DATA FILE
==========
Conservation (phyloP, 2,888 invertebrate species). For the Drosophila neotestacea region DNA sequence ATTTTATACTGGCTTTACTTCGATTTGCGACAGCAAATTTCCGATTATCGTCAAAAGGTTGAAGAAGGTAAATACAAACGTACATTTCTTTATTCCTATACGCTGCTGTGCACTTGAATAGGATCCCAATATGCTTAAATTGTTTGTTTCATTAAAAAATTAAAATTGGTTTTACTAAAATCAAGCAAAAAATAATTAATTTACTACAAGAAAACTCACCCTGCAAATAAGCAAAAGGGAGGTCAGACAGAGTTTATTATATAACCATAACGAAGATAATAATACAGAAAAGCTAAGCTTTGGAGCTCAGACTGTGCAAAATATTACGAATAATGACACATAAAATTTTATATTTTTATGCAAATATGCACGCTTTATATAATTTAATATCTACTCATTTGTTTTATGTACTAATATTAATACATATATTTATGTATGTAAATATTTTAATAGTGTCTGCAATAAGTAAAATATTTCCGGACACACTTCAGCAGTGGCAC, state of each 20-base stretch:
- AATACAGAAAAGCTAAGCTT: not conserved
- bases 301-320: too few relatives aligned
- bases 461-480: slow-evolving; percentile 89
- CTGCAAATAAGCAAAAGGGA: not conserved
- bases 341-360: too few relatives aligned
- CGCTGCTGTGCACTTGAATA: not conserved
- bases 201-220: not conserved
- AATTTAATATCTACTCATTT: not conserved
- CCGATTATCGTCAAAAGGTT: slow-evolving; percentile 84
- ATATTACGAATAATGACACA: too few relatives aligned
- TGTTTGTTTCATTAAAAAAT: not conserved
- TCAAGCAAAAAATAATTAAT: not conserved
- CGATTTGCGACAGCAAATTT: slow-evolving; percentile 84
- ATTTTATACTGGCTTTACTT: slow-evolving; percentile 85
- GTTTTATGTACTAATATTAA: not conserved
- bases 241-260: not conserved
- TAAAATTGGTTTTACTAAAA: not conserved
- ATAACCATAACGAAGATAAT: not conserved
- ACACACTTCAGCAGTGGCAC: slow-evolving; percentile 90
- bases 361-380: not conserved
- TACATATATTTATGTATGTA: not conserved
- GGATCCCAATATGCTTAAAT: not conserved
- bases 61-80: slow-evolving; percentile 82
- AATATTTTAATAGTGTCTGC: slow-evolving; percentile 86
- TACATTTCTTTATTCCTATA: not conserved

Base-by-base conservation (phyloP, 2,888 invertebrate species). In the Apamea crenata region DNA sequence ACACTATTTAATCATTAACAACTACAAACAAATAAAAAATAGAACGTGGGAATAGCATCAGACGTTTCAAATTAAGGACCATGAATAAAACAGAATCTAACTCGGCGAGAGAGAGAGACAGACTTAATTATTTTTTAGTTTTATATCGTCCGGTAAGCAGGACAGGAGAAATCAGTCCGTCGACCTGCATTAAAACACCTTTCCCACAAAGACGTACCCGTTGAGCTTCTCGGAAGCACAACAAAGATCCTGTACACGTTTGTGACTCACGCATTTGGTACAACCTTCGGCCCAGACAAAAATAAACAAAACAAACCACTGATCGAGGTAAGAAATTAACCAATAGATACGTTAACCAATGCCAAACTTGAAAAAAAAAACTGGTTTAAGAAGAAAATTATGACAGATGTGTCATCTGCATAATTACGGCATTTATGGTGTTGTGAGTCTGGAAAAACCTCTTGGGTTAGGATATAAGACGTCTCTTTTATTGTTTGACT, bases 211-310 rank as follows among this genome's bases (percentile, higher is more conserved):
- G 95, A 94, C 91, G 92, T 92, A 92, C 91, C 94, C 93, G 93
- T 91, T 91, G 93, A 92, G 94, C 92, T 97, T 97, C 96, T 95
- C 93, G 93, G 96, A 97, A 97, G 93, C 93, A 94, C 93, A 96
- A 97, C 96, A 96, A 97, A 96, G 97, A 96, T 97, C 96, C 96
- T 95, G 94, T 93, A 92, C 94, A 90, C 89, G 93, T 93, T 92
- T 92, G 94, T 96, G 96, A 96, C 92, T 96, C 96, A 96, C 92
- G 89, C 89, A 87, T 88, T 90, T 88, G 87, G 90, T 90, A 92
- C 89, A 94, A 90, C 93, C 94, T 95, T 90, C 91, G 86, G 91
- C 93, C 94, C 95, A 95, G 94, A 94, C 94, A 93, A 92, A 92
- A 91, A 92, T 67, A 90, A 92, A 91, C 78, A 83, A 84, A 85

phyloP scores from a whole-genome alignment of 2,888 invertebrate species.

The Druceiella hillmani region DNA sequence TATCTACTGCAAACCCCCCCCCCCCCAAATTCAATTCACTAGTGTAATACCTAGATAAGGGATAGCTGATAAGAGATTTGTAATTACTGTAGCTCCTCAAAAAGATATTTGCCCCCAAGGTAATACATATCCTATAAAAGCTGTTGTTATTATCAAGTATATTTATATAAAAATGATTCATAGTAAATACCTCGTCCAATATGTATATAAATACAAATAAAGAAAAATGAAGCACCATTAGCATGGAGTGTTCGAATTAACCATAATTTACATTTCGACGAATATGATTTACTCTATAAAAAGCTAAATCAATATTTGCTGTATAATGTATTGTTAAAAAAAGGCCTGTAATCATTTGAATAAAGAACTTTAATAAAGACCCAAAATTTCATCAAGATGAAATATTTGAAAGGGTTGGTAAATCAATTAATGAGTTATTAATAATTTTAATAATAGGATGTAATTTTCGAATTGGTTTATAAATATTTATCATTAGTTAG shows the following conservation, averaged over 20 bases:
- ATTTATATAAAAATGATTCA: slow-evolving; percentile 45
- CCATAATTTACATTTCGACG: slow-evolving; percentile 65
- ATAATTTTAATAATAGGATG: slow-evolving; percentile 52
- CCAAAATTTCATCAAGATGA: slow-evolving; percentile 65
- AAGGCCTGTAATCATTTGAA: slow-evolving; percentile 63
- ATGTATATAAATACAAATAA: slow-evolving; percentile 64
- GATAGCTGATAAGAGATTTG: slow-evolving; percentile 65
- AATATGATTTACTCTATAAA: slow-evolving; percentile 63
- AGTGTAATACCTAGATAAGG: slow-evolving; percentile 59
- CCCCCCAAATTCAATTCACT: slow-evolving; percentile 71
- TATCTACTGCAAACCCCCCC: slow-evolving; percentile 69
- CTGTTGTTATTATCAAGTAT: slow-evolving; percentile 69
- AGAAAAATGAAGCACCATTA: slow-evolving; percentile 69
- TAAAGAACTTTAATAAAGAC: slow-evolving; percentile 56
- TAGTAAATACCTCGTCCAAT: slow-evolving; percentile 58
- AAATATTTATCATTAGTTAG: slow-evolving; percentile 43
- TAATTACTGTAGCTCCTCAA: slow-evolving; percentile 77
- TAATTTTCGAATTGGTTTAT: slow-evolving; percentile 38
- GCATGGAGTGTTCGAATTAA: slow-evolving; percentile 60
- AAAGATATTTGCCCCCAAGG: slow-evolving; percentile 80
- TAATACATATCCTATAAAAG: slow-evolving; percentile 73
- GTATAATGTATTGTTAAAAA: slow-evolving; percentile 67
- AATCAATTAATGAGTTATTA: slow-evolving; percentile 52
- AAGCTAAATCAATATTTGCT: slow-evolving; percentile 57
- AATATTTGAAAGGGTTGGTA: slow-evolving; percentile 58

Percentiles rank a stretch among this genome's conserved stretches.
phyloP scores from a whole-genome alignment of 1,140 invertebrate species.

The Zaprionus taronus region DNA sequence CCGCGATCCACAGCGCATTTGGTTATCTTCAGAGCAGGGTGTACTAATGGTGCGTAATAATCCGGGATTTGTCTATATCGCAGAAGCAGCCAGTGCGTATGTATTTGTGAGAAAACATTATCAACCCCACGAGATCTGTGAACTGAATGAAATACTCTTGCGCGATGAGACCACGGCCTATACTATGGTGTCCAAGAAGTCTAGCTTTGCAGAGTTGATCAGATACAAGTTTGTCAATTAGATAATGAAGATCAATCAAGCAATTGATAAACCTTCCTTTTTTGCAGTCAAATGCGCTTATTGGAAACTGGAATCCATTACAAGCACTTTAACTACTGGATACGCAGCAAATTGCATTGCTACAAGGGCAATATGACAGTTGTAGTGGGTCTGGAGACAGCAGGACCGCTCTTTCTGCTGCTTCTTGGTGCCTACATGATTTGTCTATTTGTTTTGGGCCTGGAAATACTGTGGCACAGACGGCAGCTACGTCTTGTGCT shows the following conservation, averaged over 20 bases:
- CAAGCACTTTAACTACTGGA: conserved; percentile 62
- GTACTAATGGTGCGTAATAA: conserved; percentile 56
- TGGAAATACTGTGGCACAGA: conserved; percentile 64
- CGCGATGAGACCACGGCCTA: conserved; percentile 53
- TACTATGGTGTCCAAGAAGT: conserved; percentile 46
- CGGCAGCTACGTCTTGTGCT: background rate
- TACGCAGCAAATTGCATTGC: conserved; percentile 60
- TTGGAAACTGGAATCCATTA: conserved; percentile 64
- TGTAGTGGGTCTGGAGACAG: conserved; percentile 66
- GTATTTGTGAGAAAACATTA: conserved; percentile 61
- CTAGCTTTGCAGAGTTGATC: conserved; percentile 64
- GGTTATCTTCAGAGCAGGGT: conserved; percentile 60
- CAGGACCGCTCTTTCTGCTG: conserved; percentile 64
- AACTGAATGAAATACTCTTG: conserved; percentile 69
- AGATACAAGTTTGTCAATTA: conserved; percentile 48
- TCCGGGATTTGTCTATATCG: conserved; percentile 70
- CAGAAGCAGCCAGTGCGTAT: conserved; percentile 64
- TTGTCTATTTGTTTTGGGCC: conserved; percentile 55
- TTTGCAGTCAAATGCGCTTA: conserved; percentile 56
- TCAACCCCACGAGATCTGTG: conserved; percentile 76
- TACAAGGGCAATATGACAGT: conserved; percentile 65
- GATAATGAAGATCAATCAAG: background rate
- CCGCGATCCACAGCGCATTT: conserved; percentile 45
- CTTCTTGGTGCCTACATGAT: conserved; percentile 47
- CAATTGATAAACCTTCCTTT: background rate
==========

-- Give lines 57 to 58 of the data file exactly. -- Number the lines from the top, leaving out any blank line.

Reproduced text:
- TAATTTTCGAATTGGTTTAT: slow-evolving; percentile 38
- GCATGGAGTGTTCGAATTAA: slow-evolving; percentile 60